Let’s also remember that three weeks ago, FinCEN published related guidance where the agencies refrained from recommending any specific steps or procedures to create a customer risk profile. That earlier guidance is a close fit with this new guidance: both put the onus on the bank and its compliance team to figure out what to do.
You wanted a regulatory system that isn’t overly prescriptive? This is what it looks like.
The closest FinCEN comes to offering concrete advice is to say that if you do decide that a customer is a PEP, you can then consider several other factors about that customer — his or her PEPpiness, so to speak — when building a customer risk profile. That passage is worth quoting at length:
Banks may take into account such factors as a customer’s public office or position of public trust (or that of the customer’s family member or close associate), as well as any indication that the PEP may misuse his or her authority or influence for personal gain. A bank may also consider other factors in assessing the risk of these customer relationships, including the type of products and services used, the volume and nature of transactions, geographies associated with the customer’s activity and domicile, the customer’s official government responsibilities, the level and nature of the customer’s authority or influence over government activities or officials, the customer’s access to significant government assets or funds, and the overall nature of the customer relationship.
You can start to see a way forward in those words. For example, “any indication that the PEP may misuse his or her authority or influence for personal gain” — well, that’s an adverse media report, and any number of due diligence vendors would be happy to provide you one for a reasonable fee.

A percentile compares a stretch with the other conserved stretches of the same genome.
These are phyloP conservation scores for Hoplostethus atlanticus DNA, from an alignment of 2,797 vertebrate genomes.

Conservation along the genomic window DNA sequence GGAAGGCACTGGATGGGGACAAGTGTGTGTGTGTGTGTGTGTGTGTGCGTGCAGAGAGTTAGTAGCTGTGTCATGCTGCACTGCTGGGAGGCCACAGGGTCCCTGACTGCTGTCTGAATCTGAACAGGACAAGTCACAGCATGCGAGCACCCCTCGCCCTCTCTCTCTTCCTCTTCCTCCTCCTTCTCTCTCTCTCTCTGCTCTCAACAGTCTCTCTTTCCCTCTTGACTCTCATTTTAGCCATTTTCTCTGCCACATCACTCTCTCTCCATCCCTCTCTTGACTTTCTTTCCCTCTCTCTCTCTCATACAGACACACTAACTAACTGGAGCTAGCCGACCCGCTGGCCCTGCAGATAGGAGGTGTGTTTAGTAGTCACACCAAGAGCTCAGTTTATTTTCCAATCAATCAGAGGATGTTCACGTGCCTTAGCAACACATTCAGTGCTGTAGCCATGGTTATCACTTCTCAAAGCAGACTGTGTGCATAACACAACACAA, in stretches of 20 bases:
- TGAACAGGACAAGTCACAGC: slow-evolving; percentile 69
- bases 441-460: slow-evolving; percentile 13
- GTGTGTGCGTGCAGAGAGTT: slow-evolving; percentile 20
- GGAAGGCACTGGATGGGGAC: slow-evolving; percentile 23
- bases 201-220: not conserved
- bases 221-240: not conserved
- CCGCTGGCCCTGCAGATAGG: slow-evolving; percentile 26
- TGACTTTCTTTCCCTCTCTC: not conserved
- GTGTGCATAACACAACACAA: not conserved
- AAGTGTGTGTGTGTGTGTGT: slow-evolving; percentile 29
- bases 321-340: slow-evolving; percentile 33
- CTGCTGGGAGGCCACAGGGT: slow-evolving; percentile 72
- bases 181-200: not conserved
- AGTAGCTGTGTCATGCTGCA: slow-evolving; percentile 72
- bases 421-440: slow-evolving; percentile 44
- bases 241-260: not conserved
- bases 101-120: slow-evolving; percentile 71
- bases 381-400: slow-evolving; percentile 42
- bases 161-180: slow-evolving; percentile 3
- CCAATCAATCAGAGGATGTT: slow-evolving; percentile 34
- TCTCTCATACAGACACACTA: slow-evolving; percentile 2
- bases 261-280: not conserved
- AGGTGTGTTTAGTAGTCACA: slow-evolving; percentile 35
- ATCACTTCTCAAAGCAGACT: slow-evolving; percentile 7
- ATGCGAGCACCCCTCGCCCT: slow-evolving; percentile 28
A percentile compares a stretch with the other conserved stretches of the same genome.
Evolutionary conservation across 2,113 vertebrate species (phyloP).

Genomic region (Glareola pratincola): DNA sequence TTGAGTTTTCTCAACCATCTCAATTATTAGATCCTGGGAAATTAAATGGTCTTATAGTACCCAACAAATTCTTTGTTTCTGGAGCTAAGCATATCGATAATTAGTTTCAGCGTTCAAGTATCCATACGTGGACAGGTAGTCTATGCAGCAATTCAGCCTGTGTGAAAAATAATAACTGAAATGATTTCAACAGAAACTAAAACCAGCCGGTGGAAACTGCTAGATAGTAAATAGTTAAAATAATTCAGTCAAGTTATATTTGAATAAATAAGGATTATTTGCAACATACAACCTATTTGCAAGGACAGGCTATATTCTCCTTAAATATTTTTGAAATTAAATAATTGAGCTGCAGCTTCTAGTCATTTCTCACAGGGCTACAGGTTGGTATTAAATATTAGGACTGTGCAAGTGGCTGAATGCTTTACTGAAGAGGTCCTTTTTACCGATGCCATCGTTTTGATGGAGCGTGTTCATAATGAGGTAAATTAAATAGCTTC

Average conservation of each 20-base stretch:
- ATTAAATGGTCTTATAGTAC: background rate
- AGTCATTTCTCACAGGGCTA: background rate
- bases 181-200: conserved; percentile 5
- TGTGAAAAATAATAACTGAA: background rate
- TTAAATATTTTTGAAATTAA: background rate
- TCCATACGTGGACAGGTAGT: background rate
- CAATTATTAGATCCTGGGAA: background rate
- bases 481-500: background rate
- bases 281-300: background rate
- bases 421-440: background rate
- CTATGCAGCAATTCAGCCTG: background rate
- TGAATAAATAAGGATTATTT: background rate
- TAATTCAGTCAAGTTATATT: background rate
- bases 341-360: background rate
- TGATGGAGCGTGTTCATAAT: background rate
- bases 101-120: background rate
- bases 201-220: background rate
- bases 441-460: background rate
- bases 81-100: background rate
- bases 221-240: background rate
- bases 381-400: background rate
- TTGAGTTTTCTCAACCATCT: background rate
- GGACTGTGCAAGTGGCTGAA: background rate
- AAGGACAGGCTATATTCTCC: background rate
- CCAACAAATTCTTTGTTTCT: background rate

Likewise, “the type of products and services used, the volume and nature of transactions” is just another way of describing a PEP’s transaction history. Either you have that history in your own records, or you could try getting that history from the client directly or from third-party data vendors as part of onboarding.
But those are only examples of due diligence techniques you can use. Again, they don’t answer the real question here, which is how much due diligence to apply to someone who’s a PEP.
The FinCEN guidance is assiduously evasive on that point.
My concern with this guidance is where it leaves the compliance officer. Because FinCEN only stresses due diligence outcome, that leaves due diligence methods and amounts open to each bank’s interpretation. We all know that client relationship managers will use that wiggle room to argue that due diligence for His Imperial Majesty or Assistant Minister So-and-So doesn’t need to be so rigorous.
So compliance officers will need to defend rigorous customer due diligence procedures against that mentality, and you won’t have clear regulatory guidance — “Thou shalt do this when thy client is a PEP!” — to help argue your case. Success will depend on your ability to make customer due diligence fast and minimally intrusive, and on your senior executives’ commitment to good business conduct.
And how hard can it be to achieve those two things, right? Happy Monday.